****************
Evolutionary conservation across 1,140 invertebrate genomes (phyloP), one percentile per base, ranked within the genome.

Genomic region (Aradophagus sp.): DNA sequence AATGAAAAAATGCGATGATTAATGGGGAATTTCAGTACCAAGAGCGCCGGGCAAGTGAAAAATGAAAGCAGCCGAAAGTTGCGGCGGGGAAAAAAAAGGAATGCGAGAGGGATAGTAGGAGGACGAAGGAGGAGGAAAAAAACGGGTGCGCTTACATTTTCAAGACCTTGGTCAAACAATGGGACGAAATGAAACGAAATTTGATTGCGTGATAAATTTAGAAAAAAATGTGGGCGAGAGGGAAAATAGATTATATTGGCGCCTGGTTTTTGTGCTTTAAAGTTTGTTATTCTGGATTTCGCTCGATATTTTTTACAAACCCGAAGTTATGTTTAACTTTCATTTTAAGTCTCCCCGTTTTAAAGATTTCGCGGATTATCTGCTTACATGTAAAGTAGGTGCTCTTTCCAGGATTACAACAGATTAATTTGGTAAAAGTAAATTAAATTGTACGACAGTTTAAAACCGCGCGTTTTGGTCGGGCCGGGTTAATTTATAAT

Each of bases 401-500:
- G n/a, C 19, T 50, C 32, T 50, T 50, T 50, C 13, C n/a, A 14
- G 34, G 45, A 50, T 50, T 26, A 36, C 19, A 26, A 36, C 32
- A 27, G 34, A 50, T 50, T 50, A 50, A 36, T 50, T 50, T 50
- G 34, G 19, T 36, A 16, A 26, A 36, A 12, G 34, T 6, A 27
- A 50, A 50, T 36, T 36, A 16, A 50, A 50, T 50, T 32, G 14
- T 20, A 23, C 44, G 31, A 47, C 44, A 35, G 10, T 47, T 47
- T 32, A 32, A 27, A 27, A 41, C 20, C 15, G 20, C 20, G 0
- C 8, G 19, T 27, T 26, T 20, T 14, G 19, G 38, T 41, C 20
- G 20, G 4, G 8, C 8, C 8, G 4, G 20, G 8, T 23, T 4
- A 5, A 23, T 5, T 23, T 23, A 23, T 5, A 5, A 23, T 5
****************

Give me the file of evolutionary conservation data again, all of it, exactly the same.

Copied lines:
Evolutionary conservation across 1,140 invertebrate genomes (phyloP), one percentile per base, ranked within the genome.

Genomic region (Aradophagus sp.): DNA sequence AATGAAAAAATGCGATGATTAATGGGGAATTTCAGTACCAAGAGCGCCGGGCAAGTGAAAAATGAAAGCAGCCGAAAGTTGCGGCGGGGAAAAAAAAGGAATGCGAGAGGGATAGTAGGAGGACGAAGGAGGAGGAAAAAAACGGGTGCGCTTACATTTTCAAGACCTTGGTCAAACAATGGGACGAAATGAAACGAAATTTGATTGCGTGATAAATTTAGAAAAAAATGTGGGCGAGAGGGAAAATAGATTATATTGGCGCCTGGTTTTTGTGCTTTAAAGTTTGTTATTCTGGATTTCGCTCGATATTTTTTACAAACCCGAAGTTATGTTTAACTTTCATTTTAAGTCTCCCCGTTTTAAAGATTTCGCGGATTATCTGCTTACATGTAAAGTAGGTGCTCTTTCCAGGATTACAACAGATTAATTTGGTAAAAGTAAATTAAATTGTACGACAGTTTAAAACCGCGCGTTTTGGTCGGGCCGGGTTAATTTATAAT

Each of bases 401-500:
- G n/a, C 19, T 50, C 32, T 50, T 50, T 50, C 13, C n/a, A 14
- G 34, G 45, A 50, T 50, T 26, A 36, C 19, A 26, A 36, C 32
- A 27, G 34, A 50, T 50, T 50, A 50, A 36, T 50, T 50, T 50
- G 34, G 19, T 36, A 16, A 26, A 36, A 12, G 34, T 6, A 27
- A 50, A 50, T 36, T 36, A 16, A 50, A 50, T 50, T 32, G 14
- T 20, A 23, C 44, G 31, A 47, C 44, A 35, G 10, T 47, T 47
- T 32, A 32, A 27, A 27, A 41, C 20, C 15, G 20, C 20, G 0
- C 8, G 19, T 27, T 26, T 20, T 14, G 19, G 38, T 41, C 20
- G 20, G 4, G 8, C 8, C 8, G 4, G 20, G 8, T 23, T 4
- A 5, A 23, T 5, T 23, T 23, A 23, T 5, A 5, A 23, T 5